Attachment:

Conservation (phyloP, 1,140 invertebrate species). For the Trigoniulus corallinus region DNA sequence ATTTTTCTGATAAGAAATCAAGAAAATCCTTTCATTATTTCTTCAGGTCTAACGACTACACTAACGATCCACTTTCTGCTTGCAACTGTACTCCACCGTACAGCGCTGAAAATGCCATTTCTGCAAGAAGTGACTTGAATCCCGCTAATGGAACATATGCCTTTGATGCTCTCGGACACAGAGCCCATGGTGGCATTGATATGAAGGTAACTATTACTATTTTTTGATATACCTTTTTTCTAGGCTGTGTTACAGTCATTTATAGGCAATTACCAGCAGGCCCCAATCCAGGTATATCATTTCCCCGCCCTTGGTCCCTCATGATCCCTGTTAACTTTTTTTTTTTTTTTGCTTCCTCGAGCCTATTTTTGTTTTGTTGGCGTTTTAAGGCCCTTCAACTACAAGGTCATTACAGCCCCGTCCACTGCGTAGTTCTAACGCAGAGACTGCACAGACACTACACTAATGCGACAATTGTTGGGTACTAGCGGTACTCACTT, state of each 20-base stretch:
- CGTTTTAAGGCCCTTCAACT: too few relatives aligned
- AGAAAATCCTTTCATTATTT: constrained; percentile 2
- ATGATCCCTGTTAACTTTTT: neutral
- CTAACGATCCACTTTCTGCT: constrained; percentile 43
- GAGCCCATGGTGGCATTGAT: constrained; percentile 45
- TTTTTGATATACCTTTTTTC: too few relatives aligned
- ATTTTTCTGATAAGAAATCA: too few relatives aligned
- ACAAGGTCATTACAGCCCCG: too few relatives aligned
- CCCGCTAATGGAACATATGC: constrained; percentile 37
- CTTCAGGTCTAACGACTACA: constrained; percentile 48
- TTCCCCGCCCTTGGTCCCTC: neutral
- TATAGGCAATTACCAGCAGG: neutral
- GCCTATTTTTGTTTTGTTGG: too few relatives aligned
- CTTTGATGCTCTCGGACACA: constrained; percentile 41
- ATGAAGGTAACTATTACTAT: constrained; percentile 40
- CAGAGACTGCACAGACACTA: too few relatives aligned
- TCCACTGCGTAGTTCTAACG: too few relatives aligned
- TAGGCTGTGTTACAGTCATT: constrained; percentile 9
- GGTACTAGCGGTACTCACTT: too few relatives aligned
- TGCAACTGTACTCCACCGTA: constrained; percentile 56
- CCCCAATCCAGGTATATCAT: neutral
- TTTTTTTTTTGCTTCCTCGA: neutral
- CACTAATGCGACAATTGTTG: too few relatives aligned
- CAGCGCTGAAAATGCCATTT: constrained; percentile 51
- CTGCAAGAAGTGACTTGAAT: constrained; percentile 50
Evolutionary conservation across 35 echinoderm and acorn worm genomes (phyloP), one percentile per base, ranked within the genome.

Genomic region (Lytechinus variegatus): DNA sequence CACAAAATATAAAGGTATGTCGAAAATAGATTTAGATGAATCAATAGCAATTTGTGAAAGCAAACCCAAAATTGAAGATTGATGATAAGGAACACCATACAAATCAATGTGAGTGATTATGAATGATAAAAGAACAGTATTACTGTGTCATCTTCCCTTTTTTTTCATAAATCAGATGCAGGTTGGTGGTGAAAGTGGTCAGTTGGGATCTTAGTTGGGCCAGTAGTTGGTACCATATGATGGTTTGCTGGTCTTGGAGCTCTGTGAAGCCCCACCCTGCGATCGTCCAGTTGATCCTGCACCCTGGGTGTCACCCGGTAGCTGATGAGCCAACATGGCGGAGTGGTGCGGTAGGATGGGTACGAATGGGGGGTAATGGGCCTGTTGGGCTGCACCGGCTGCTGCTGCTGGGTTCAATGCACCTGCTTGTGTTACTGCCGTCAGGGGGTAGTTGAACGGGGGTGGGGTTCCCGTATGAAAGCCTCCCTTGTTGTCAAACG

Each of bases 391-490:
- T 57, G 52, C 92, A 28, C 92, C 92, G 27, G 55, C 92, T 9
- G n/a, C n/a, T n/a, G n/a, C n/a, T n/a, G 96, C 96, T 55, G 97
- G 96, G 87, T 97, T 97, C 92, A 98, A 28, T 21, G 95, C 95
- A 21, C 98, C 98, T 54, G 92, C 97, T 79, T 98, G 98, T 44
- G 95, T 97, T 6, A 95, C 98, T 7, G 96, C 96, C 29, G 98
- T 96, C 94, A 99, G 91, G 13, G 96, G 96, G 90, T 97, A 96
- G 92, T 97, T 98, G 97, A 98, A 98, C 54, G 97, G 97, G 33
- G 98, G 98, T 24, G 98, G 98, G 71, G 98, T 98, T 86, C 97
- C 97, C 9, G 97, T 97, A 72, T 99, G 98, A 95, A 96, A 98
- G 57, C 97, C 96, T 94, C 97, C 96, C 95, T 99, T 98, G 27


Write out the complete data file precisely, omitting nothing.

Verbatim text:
Conservation (phyloP, 1,140 invertebrate species). For the Trigoniulus corallinus region DNA sequence ATTTTTCTGATAAGAAATCAAGAAAATCCTTTCATTATTTCTTCAGGTCTAACGACTACACTAACGATCCACTTTCTGCTTGCAACTGTACTCCACCGTACAGCGCTGAAAATGCCATTTCTGCAAGAAGTGACTTGAATCCCGCTAATGGAACATATGCCTTTGATGCTCTCGGACACAGAGCCCATGGTGGCATTGATATGAAGGTAACTATTACTATTTTTTGATATACCTTTTTTCTAGGCTGTGTTACAGTCATTTATAGGCAATTACCAGCAGGCCCCAATCCAGGTATATCATTTCCCCGCCCTTGGTCCCTCATGATCCCTGTTAACTTTTTTTTTTTTTTTGCTTCCTCGAGCCTATTTTTGTTTTGTTGGCGTTTTAAGGCCCTTCAACTACAAGGTCATTACAGCCCCGTCCACTGCGTAGTTCTAACGCAGAGACTGCACAGACACTACACTAATGCGACAATTGTTGGGTACTAGCGGTACTCACTT, state of each 20-base stretch:
- CGTTTTAAGGCCCTTCAACT: too few relatives aligned
- AGAAAATCCTTTCATTATTT: constrained; percentile 2
- ATGATCCCTGTTAACTTTTT: neutral
- CTAACGATCCACTTTCTGCT: constrained; percentile 43
- GAGCCCATGGTGGCATTGAT: constrained; percentile 45
- TTTTTGATATACCTTTTTTC: too few relatives aligned
- ATTTTTCTGATAAGAAATCA: too few relatives aligned
- ACAAGGTCATTACAGCCCCG: too few relatives aligned
- CCCGCTAATGGAACATATGC: constrained; percentile 37
- CTTCAGGTCTAACGACTACA: constrained; percentile 48
- TTCCCCGCCCTTGGTCCCTC: neutral
- TATAGGCAATTACCAGCAGG: neutral
- GCCTATTTTTGTTTTGTTGG: too few relatives aligned
- CTTTGATGCTCTCGGACACA: constrained; percentile 41
- ATGAAGGTAACTATTACTAT: constrained; percentile 40
- CAGAGACTGCACAGACACTA: too few relatives aligned
- TCCACTGCGTAGTTCTAACG: too few relatives aligned
- TAGGCTGTGTTACAGTCATT: constrained; percentile 9
- GGTACTAGCGGTACTCACTT: too few relatives aligned
- TGCAACTGTACTCCACCGTA: constrained; percentile 56
- CCCCAATCCAGGTATATCAT: neutral
- TTTTTTTTTTGCTTCCTCGA: neutral
- CACTAATGCGACAATTGTTG: too few relatives aligned
- CAGCGCTGAAAATGCCATTT: constrained; percentile 51
- CTGCAAGAAGTGACTTGAAT: constrained; percentile 50
Evolutionary conservation across 35 echinoderm and acorn worm genomes (phyloP), one percentile per base, ranked within the genome.

Genomic region (Lytechinus variegatus): DNA sequence CACAAAATATAAAGGTATGTCGAAAATAGATTTAGATGAATCAATAGCAATTTGTGAAAGCAAACCCAAAATTGAAGATTGATGATAAGGAACACCATACAAATCAATGTGAGTGATTATGAATGATAAAAGAACAGTATTACTGTGTCATCTTCCCTTTTTTTTCATAAATCAGATGCAGGTTGGTGGTGAAAGTGGTCAGTTGGGATCTTAGTTGGGCCAGTAGTTGGTACCATATGATGGTTTGCTGGTCTTGGAGCTCTGTGAAGCCCCACCCTGCGATCGTCCAGTTGATCCTGCACCCTGGGTGTCACCCGGTAGCTGATGAGCCAACATGGCGGAGTGGTGCGGTAGGATGGGTACGAATGGGGGGTAATGGGCCTGTTGGGCTGCACCGGCTGCTGCTGCTGGGTTCAATGCACCTGCTTGTGTTACTGCCGTCAGGGGGTAGTTGAACGGGGGTGGGGTTCCCGTATGAAAGCCTCCCTTGTTGTCAAACG

Each of bases 391-490:
- T 57, G 52, C 92, A 28, C 92, C 92, G 27, G 55, C 92, T 9
- G n/a, C n/a, T n/a, G n/a, C n/a, T n/a, G 96, C 96, T 55, G 97
- G 96, G 87, T 97, T 97, C 92, A 98, A 28, T 21, G 95, C 95
- A 21, C 98, C 98, T 54, G 92, C 97, T 79, T 98, G 98, T 44
- G 95, T 97, T 6, A 95, C 98, T 7, G 96, C 96, C 29, G 98
- T 96, C 94, A 99, G 91, G 13, G 96, G 96, G 90, T 97, A 96
- G 92, T 97, T 98, G 97, A 98, A 98, C 54, G 97, G 97, G 33
- G 98, G 98, T 24, G 98, G 98, G 71, G 98, T 98, T 86, C 97
- C 97, C 9, G 97, T 97, A 72, T 99, G 98, A 95, A 96, A 98
- G 57, C 97, C 96, T 94, C 97, C 96, C 95, T 99, T 98, G 27